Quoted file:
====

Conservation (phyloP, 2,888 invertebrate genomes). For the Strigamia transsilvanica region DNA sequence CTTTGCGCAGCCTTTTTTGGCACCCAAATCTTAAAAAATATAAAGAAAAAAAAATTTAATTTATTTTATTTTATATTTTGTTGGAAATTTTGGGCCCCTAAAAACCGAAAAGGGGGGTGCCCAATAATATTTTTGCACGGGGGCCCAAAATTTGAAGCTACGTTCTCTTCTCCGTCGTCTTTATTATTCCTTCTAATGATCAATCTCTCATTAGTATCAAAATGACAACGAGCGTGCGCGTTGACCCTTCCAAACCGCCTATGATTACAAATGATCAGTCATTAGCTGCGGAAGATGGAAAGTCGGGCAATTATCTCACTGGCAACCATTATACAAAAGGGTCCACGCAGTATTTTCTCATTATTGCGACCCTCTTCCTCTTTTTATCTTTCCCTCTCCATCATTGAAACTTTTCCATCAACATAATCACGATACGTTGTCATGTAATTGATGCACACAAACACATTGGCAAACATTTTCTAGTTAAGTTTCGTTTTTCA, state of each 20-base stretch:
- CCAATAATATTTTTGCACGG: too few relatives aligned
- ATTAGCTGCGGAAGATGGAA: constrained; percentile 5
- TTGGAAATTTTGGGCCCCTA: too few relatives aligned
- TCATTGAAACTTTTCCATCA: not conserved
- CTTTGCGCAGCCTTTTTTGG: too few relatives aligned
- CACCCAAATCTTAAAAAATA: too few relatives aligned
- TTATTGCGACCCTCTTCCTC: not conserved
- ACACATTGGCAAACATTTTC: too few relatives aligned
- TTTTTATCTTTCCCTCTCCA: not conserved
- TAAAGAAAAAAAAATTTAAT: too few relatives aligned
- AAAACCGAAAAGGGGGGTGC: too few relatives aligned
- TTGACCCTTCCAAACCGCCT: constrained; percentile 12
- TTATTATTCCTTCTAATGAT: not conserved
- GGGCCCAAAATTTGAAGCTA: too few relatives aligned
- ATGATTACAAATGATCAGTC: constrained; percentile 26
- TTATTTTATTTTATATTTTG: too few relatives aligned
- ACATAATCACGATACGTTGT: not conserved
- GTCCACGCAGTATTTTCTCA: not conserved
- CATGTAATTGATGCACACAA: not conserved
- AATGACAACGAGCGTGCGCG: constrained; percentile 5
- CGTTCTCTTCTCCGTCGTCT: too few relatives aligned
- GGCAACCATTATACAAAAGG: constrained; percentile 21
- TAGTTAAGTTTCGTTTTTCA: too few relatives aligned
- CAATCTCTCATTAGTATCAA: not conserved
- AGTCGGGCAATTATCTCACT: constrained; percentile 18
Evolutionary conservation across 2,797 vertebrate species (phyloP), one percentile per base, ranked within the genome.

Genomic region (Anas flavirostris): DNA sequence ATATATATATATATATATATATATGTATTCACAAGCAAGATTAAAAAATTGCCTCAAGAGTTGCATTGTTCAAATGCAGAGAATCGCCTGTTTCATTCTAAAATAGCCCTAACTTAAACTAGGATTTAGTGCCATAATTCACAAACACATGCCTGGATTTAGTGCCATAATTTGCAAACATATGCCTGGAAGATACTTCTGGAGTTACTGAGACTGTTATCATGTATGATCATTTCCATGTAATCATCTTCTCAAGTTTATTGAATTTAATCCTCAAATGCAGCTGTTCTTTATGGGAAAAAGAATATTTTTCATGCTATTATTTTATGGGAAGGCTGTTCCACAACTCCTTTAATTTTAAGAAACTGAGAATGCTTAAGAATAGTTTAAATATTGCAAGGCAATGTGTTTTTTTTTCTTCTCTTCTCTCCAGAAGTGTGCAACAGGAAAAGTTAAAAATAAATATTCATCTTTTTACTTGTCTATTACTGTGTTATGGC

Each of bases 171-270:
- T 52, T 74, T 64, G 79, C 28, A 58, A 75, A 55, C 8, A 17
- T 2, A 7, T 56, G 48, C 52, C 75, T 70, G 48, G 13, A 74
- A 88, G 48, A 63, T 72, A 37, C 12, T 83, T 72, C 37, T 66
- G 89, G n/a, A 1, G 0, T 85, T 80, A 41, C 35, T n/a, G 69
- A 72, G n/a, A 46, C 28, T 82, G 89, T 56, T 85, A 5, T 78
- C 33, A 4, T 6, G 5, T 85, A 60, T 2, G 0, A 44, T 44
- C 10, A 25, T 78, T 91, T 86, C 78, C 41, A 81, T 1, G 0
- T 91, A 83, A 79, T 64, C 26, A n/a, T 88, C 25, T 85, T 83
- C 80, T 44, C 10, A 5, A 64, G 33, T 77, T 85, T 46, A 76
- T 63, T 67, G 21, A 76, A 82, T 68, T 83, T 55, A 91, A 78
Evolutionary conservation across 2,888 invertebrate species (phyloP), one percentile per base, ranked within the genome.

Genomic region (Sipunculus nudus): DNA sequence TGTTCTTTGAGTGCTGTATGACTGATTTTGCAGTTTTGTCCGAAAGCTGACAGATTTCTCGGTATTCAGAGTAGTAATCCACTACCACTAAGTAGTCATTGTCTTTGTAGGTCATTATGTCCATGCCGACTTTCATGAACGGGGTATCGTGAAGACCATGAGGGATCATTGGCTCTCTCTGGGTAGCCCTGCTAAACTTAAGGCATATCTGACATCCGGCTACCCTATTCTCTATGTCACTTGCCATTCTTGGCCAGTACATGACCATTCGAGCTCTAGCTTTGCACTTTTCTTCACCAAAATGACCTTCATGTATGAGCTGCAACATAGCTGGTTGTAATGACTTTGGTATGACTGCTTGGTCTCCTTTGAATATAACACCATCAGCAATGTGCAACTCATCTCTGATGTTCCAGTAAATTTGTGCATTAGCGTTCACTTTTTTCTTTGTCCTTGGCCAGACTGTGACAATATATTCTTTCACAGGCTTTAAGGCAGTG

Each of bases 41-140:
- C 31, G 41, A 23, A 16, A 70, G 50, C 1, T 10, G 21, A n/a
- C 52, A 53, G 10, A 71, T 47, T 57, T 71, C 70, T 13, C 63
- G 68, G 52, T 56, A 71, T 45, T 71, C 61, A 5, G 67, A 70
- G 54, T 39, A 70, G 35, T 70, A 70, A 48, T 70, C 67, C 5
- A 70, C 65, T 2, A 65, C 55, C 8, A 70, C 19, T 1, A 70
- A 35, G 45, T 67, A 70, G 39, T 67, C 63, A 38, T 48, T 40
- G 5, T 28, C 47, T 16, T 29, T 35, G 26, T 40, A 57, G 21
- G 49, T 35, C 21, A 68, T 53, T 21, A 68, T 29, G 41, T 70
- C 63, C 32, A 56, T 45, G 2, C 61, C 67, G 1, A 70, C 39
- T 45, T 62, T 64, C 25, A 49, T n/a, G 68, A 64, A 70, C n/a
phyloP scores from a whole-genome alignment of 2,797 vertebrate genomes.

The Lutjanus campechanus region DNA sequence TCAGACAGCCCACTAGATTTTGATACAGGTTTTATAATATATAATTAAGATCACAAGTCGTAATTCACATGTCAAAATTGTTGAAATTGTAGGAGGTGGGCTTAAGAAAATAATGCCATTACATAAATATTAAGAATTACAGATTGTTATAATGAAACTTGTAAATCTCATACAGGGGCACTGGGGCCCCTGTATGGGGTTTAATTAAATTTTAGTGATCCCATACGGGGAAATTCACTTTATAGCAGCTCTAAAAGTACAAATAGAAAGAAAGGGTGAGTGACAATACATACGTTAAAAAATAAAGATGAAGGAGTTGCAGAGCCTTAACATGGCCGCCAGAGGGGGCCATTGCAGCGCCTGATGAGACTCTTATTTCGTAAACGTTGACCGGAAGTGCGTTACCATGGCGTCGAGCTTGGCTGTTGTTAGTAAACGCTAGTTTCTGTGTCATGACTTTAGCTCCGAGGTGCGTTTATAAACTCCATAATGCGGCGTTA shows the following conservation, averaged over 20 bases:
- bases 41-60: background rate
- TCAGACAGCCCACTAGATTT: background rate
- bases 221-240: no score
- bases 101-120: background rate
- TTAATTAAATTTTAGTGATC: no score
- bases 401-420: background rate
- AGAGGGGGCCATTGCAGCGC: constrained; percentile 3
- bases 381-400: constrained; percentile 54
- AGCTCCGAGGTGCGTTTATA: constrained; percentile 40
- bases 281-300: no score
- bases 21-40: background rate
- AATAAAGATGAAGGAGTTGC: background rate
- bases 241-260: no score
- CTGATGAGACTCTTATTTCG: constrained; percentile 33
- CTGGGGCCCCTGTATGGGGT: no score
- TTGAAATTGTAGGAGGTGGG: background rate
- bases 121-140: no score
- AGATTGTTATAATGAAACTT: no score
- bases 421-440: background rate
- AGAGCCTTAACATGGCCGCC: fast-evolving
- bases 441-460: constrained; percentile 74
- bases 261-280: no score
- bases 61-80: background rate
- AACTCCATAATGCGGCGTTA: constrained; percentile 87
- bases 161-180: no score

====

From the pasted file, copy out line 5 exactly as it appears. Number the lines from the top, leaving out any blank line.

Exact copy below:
- TCATTGAAACTTTTCCATCA: not conserved